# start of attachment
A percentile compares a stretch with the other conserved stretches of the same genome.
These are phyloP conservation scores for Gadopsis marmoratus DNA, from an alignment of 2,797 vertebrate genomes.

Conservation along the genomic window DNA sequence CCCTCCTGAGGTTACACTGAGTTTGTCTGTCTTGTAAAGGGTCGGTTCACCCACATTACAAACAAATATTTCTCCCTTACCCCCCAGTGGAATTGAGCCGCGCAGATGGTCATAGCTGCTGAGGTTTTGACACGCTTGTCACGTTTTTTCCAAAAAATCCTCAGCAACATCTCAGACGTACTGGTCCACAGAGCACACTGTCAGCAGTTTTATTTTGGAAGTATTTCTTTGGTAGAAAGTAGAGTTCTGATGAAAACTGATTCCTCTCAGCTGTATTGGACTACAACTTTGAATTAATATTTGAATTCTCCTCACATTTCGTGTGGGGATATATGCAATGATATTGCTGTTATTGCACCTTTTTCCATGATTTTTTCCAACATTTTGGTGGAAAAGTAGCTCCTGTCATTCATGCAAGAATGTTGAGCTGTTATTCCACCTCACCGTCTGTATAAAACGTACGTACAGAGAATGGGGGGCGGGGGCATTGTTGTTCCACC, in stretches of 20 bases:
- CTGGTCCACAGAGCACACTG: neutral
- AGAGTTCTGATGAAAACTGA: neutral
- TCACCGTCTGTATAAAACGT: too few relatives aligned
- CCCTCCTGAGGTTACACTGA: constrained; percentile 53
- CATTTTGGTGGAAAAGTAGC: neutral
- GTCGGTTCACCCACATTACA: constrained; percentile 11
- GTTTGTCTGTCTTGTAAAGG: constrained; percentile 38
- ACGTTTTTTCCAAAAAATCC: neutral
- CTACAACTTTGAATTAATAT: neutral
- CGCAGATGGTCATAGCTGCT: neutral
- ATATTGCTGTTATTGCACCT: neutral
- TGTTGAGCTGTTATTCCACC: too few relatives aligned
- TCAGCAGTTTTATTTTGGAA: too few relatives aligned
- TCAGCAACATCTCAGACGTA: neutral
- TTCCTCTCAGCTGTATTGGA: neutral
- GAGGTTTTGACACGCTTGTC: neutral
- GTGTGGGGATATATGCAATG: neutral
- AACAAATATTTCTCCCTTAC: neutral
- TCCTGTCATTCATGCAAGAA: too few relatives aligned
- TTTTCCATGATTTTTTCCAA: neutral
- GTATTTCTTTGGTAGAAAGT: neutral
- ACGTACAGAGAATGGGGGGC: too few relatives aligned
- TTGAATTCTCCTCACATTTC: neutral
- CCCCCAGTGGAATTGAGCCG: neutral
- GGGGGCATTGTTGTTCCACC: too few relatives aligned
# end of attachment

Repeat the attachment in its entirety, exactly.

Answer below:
A percentile compares a stretch with the other conserved stretches of the same genome.
These are phyloP conservation scores for Gadopsis marmoratus DNA, from an alignment of 2,797 vertebrate genomes.

Conservation along the genomic window DNA sequence CCCTCCTGAGGTTACACTGAGTTTGTCTGTCTTGTAAAGGGTCGGTTCACCCACATTACAAACAAATATTTCTCCCTTACCCCCCAGTGGAATTGAGCCGCGCAGATGGTCATAGCTGCTGAGGTTTTGACACGCTTGTCACGTTTTTTCCAAAAAATCCTCAGCAACATCTCAGACGTACTGGTCCACAGAGCACACTGTCAGCAGTTTTATTTTGGAAGTATTTCTTTGGTAGAAAGTAGAGTTCTGATGAAAACTGATTCCTCTCAGCTGTATTGGACTACAACTTTGAATTAATATTTGAATTCTCCTCACATTTCGTGTGGGGATATATGCAATGATATTGCTGTTATTGCACCTTTTTCCATGATTTTTTCCAACATTTTGGTGGAAAAGTAGCTCCTGTCATTCATGCAAGAATGTTGAGCTGTTATTCCACCTCACCGTCTGTATAAAACGTACGTACAGAGAATGGGGGGCGGGGGCATTGTTGTTCCACC, in stretches of 20 bases:
- CTGGTCCACAGAGCACACTG: neutral
- AGAGTTCTGATGAAAACTGA: neutral
- TCACCGTCTGTATAAAACGT: too few relatives aligned
- CCCTCCTGAGGTTACACTGA: constrained; percentile 53
- CATTTTGGTGGAAAAGTAGC: neutral
- GTCGGTTCACCCACATTACA: constrained; percentile 11
- GTTTGTCTGTCTTGTAAAGG: constrained; percentile 38
- ACGTTTTTTCCAAAAAATCC: neutral
- CTACAACTTTGAATTAATAT: neutral
- CGCAGATGGTCATAGCTGCT: neutral
- ATATTGCTGTTATTGCACCT: neutral
- TGTTGAGCTGTTATTCCACC: too few relatives aligned
- TCAGCAGTTTTATTTTGGAA: too few relatives aligned
- TCAGCAACATCTCAGACGTA: neutral
- TTCCTCTCAGCTGTATTGGA: neutral
- GAGGTTTTGACACGCTTGTC: neutral
- GTGTGGGGATATATGCAATG: neutral
- AACAAATATTTCTCCCTTAC: neutral
- TCCTGTCATTCATGCAAGAA: too few relatives aligned
- TTTTCCATGATTTTTTCCAA: neutral
- GTATTTCTTTGGTAGAAAGT: neutral
- ACGTACAGAGAATGGGGGGC: too few relatives aligned
- TTGAATTCTCCTCACATTTC: neutral
- CCCCCAGTGGAATTGAGCCG: neutral
- GGGGGCATTGTTGTTCCACC: too few relatives aligned